In Old Twentieth the ideas Haldeman juggles are immortality, Virtual Reality, Artificial Intelligence, and a variant on the generation starship. He is also, as the title tells us, concerned with the 20th Century, the bloodiest century (though the 21st will turn out to be bloodier, says this novel), and the last century in which death was inevitable.

Central to this novel are scenes of war. We open at Gallipoli, one of the worst battles of World War I. But somehow the narrator escapes certain death, and we quickly gather that he is really using Virtual Reality to experience a simulation of an historical situation. He is Jacob Brewer, whose family was rich enough to purchase an immortality treatment before an horrific war between the lucky immortals and the poorer people who couldn't afford the treatment. He and his mother were among a very few survivors, but a couple of centuries later, the world has recovered, and a stable population of a billion or so lives quite pleasant lives. And they have decide to mount an expedition to Beta Hydrii.

Jake is the VR expert on the fleet of starships. His job is to maintain the VR simulation, which is mainly used for immersive experiences in any number of times in the 20th Century. The story concerns the starships beginning their journey. Jake gets married (a ten year contract -- immortals don't marry for life). And as the journey begins, unsettling things start to happen in VR. The most unsettling thing is that people start dying -- immortals. Another concern is some minor inconsistencies in the VR backgrounds. Jake's insistence on returning again and again to the VR tanks, dangerous as they seem to be becoming, puts great strains on his marriage. And he begins to realize that the VR system itself may be showing signs of independent action...

That's the main arc of the "present day" story: a mystery concerning problems in VR, and potential AI activity. And the resolution to this arc is quite surprising, and quite effective. But the story gains depth -- dare I say gravitas -- from the background supplied by the recurring trips to 20th Century milieus: World War I, the influenza epidemic, the Roaring Twenties, the Depression, World War II, Vietnam, the first Gulf War, etc. These, combined with Jake's memories of his youthful experiences in the terrible war that nearly ended human civilization, provide a dark but oddly hopeful backdrop to the story of an expedition of immortal humans to another star -- a likely one way trip for no reason but knowledge, and a trip that almost before it starts is ominously freighted with the reappearance of the specter of death.

I hope I don't damn with faint praise when I say that this isn't a great novel: just another damn good novel, to add to a long list of damn good novels from Joe Haldeman. He may be the writer I can most reliably turn to for a worthwhile SF novel every time out. Old Twentieth is a great pleasure to read, and it rewards your reading not just with page turning interest but with thoughtful speculation. What more do we want from SF?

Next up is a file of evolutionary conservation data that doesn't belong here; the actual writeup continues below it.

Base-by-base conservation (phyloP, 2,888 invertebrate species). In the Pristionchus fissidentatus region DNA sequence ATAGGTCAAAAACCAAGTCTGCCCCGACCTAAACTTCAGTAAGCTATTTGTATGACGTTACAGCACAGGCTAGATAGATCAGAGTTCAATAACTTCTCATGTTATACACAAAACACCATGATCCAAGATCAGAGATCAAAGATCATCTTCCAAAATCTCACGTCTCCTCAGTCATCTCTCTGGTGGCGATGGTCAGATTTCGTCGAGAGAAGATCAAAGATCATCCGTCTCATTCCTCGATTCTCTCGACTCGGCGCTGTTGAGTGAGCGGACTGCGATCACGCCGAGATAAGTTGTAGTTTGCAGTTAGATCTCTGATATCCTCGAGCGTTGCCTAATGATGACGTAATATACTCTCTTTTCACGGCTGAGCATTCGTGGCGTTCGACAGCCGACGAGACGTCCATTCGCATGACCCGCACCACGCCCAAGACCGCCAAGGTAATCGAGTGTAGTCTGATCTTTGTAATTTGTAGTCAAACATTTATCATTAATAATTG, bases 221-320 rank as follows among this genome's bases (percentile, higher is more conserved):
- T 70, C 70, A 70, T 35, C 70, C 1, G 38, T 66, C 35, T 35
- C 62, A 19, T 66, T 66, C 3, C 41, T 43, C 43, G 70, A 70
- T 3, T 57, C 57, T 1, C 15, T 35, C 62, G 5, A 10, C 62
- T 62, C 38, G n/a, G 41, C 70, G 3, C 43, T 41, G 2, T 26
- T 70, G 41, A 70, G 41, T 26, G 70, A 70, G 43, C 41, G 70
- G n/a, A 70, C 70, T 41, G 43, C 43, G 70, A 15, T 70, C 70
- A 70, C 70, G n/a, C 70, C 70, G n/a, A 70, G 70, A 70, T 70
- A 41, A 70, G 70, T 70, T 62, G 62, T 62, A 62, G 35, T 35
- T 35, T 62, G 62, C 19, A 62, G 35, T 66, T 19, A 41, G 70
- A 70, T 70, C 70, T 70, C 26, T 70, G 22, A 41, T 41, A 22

Tuesday, June 8, 2021

Old Bestseller Review: Three Companion Pieces, by Margery Sharp

 Three Companion Pieces, by Margery Sharp

a review by Rich Horton


In this space I have recently reviewed two of Margery Sharp's early novels in their reprints from the much to be celebrated Furrowed Middlebrow imprint of Dean Street Press, Rhododendron Pie and Harlequin House. As a result I want browsing through Sharp's early books and came across a much less well-known one, perhaps partly because it's slightly out of her usual way. This is Three Companion Pieces, a collection of three novelettes published in book form in 1941. As far as I can tell, it's been out of print for a very long time. 

The "three companion pieces" are three novelettes (or novellas), all set in the 19th Century. They are all romances, in that they are about men and women falling in what might be called love, but they are not quite traditional, and indeed in each case to some extent they are mocking, or criticizing, the conventions of romance stories. And, in fact, two of them end quite sadly. The stories are "The Nymph and the Nobleman" (1932, about 14,000 words), "Sophy Cassmajor" (1934, about 15,000 words), and "The Tigress on the Hearth" (1941, about 22,000 words.) At first I thought these were magazine stories, but on closer examination, as best I can tell, the first two were originally published as very slim separate volumes. I believe (though I can't be certain) that "The Tigress on the Hearth" first appeared in Three Companion Pieces in 1941, but it had a later slim edition of its own, in 1955.

In all these editions, including the omnibus volume I have, there are illustrations, by Anna Zinkeisen. The illustrations are fairly simple but quite nice. Zinkeisen (1901-1976) was a Scottish painter, best known for portraits and illustrations of medical scenes (she served as a nurse during the Second World War.) Among her portrait subjects were Prince Philip, and Sir Alexander Fleming (discover of penicillin.) She also did murals, and of course book and magazine illustration. Her sister Doris was also an artist.